Tina G. Wald, MD; Peter Shult, PhD; Peggy Krause, RN; Barbara A. Miller, BSN; Paul Drinka, MD; Stefan Gravenstein, MD
To describe the epidemiology of and clinical findings associated with a rhinovirus outbreak that occurred among institutionalized elderly persons.
Retrospective review of medical records and nursing surveillance reports.
A 685-bed, long-term care facility for veterans and their spouses.
33 persons from whom rhinovirus was cultured.
Throat and nasopharyngeal virus culture; review of medical records to determine underlying diseases, signs and symptoms of respiratory illness, illness duration, and interventions during illness; and review of nursing surveillance reports to determine room locations of ill persons.
Between 14 August and 2 September 1993, the number of respiratory illnesses increased. Throat and nasopharyngeal virus cultures were taken from 67 ill residents; 33 cultures yielded rhinovirus, and no other respiratory virus was isolated. Geographic clustering of persons infected with rhinovirus was observed. Of those persons with rhinovirus infections, 100% had upper respiratory symptoms, 34% had gastrointestinal symptoms, 71% had systemic symptoms, 66% had lower respiratory symptoms (including productive cough), and 52% had new abnormalities on lung auscultation. The 17 persons with rhinovirus infection who had chronic obstructive pulmonary disease had more severe illnesses: Five (29%) required glucocorticoid or bronchodilator therapy for illness-associated bronchospasm; 2 required transfer out of the facility; 1 developed a radiographically documented infiltrate; and 1 died of respiratory failure.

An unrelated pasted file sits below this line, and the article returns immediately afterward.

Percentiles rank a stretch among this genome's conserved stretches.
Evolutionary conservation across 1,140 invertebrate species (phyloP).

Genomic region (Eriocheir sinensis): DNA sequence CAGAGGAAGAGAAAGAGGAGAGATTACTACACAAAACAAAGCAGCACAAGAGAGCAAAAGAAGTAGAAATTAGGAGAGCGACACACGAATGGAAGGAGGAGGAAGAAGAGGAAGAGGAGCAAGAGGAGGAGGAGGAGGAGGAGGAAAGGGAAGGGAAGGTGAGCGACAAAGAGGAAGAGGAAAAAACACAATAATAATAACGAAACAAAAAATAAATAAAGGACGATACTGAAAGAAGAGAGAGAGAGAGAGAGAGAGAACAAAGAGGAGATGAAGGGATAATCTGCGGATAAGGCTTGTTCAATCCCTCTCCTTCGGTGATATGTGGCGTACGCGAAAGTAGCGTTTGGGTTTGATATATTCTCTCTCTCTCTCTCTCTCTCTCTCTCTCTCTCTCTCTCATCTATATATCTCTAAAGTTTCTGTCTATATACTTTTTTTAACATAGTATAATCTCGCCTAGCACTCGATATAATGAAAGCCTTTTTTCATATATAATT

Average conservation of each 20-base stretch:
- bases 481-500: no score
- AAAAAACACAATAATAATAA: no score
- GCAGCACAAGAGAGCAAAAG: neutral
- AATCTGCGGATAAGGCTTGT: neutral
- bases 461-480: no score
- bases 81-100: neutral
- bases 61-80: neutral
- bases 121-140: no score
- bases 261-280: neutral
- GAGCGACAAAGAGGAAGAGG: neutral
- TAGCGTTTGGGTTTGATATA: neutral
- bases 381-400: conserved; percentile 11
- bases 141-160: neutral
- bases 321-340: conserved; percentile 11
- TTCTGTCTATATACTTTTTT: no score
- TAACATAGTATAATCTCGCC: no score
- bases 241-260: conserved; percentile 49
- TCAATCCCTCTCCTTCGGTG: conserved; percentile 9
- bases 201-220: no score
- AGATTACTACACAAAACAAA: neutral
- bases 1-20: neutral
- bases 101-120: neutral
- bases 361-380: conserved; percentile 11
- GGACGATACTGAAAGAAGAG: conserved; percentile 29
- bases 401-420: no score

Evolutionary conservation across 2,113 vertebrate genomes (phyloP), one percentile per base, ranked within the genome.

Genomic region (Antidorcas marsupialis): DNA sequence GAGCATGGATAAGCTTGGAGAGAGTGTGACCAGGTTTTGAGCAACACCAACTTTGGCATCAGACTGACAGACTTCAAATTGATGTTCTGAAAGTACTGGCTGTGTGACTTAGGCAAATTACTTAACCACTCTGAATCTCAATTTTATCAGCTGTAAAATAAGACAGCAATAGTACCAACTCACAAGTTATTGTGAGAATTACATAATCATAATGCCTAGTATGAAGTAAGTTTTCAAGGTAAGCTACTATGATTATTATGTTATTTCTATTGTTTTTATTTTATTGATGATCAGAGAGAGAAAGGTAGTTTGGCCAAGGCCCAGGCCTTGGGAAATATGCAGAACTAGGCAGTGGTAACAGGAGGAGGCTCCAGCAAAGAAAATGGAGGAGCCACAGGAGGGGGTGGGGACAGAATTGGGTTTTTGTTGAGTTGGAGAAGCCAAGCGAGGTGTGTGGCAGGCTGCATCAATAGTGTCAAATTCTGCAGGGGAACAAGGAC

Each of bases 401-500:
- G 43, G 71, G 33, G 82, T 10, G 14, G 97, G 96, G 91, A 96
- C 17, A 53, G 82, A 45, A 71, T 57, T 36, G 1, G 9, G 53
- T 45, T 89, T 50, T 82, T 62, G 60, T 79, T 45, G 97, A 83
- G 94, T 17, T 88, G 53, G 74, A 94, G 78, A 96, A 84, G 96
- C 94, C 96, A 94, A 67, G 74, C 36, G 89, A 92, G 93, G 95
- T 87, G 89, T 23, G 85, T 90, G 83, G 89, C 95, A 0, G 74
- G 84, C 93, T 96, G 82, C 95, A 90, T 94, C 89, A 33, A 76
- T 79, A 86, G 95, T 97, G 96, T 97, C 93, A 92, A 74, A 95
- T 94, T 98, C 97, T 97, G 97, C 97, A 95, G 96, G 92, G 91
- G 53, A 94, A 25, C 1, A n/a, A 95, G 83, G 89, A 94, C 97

Rhinovirus may cause epidemic, clinically important respiratory illness in nursing home residents. A large proportion of residents may become ill, and infection may be severe in persons with underlying lung disease.
Tina G. Wald, Peter Shult, Peggy Krause, Barbara A. Miller, Paul Drinka, Stefan Gravenstein. A Rhinovirus Outbreak among Residents of a Long-Term Care Facility. Ann Intern Med. 1995;123:588–593. doi: 10.7326/0003-4819-123-8-199510150-00004
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Published: Ann Intern Med. 1995;123(8):588-593.
Geriatric Medicine, Infectious Disease.
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Print ISSN: 0003-4819 | Online ISSN: 1539-3704
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